A medic holds a vial of China's Sinovac COVID-19 coronavirus vaccine as she prepares to give a vaccination at the Community Vaccination Centre in Hong Kong on February 22, 2021. (ANTHONY WALLACE / AFP)
Hong Kong established a monitoring mechanism for COVID-19 vaccinations, including an online report system for inoculation anomalies, as the free and voluntary vaccination program opens for registration on Tuesday for five high-risk groups.
Front-line medical staff, those aged over 60, cross-boundary train drivers and port staff, are among the 2.4 million people eligible to get inoculated with the Chinese mainland’s Sinovac vaccine
Front-line medical staff, those aged over 60, cross-boundary train drivers and port staff, are among the 2.4 million people eligible to get inoculated with the Chinese mainland’s Sinovac vaccine. One million doses arrived in the city on Friday, and the first round of vaccinations starts on Feb 26.
Another million doses of the BioNTech vaccine were expected to arrive in Hong Kong on Feb 28.
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Last Wednesday, the HKSAR government proposed to the city’s legislature to earmark HK$1 billion (US$129,000,000) for a COVID-19 vaccine indemnity fund, which would provide compensation of up to HK$3 million to anyone who may suffer serious side effects.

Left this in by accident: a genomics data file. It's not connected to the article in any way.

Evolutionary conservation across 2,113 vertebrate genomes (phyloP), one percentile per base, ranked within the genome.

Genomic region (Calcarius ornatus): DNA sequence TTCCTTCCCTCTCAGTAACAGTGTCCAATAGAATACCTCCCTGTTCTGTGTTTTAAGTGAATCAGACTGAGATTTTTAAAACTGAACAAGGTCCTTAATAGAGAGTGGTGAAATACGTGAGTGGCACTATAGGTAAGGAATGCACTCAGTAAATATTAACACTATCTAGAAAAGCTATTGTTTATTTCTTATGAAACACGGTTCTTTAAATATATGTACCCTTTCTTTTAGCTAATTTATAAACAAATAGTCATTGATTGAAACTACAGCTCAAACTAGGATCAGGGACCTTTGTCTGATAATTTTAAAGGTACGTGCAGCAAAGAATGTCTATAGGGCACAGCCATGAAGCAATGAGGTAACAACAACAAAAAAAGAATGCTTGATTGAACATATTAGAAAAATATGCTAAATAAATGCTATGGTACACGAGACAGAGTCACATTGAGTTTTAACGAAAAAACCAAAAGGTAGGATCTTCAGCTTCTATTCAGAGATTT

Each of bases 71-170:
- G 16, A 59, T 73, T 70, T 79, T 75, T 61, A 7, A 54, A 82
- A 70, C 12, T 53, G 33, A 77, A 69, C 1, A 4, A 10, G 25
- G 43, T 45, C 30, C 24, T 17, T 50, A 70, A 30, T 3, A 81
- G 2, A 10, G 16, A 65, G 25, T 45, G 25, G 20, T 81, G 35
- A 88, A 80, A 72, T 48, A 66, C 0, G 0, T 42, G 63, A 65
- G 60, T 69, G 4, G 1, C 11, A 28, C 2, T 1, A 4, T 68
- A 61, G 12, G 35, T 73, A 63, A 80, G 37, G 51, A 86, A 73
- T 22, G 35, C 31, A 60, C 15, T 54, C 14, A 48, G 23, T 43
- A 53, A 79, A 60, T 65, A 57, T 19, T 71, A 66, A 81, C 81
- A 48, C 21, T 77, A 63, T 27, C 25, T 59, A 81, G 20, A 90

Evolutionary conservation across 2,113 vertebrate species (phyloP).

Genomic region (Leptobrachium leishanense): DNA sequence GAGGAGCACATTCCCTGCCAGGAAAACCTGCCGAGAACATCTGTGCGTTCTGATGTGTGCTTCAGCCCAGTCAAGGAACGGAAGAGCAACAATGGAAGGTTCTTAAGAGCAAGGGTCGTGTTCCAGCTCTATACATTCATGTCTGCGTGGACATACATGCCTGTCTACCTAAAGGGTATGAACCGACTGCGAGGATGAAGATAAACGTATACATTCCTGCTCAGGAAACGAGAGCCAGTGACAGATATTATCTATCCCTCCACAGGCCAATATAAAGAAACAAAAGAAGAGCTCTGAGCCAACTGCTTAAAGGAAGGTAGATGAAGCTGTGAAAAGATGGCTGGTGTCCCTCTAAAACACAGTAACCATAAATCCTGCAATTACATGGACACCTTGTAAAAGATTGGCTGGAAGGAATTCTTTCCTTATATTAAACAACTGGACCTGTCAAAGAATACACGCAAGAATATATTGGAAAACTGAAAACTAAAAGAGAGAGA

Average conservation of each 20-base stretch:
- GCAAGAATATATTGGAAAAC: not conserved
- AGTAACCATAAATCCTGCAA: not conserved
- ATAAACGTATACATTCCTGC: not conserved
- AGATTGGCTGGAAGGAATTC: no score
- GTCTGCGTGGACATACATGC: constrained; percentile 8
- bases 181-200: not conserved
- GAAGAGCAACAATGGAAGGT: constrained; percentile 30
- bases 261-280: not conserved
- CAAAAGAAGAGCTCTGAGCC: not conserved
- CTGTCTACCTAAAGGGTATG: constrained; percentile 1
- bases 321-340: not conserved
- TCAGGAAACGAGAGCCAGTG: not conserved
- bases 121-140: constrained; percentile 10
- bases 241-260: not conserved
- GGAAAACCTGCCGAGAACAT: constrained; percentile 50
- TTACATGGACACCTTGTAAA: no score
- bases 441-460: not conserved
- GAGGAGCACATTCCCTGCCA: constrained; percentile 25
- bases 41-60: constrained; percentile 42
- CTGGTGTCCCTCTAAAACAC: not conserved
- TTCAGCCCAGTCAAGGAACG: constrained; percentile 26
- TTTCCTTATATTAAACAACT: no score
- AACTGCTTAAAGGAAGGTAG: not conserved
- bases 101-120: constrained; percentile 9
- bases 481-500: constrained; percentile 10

Speaking at a news briefing on Monday, Edwin Lam, chief pharmacist of the Department of Health’s Drug Office, said a panel of more than 10 medical experts from local universities, the Hospital Authority and the Department of Health will assess any advsers side effect that may arise from vaccination.
Lam said that local health professionals are required to report relevant adverse events through a designated website.
The data, including the number of vaccinations, adverse events, and serious events, will be uploaded on the government’s website and updated every two weeks, Frank Chan, assistant director at the Department of Health, said at the news conference.
He estimated that the data would be available by mid-March.
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The University of Hong Kong’s Faculty of Medicine will also lead a three-year COVID-19 vaccine monitoring program, initiated by the Department of Health.
It will invite 1,500 volunteers for each type of vaccine and follow up with regular phone calls and use big data analytics to evaluate the association between any adverse events and vaccines under the program.
As the COVID-19 vaccines were researched and developed quickly, Chan said it was necessary to further monitor any adverse events that may be linked to the vaccines.
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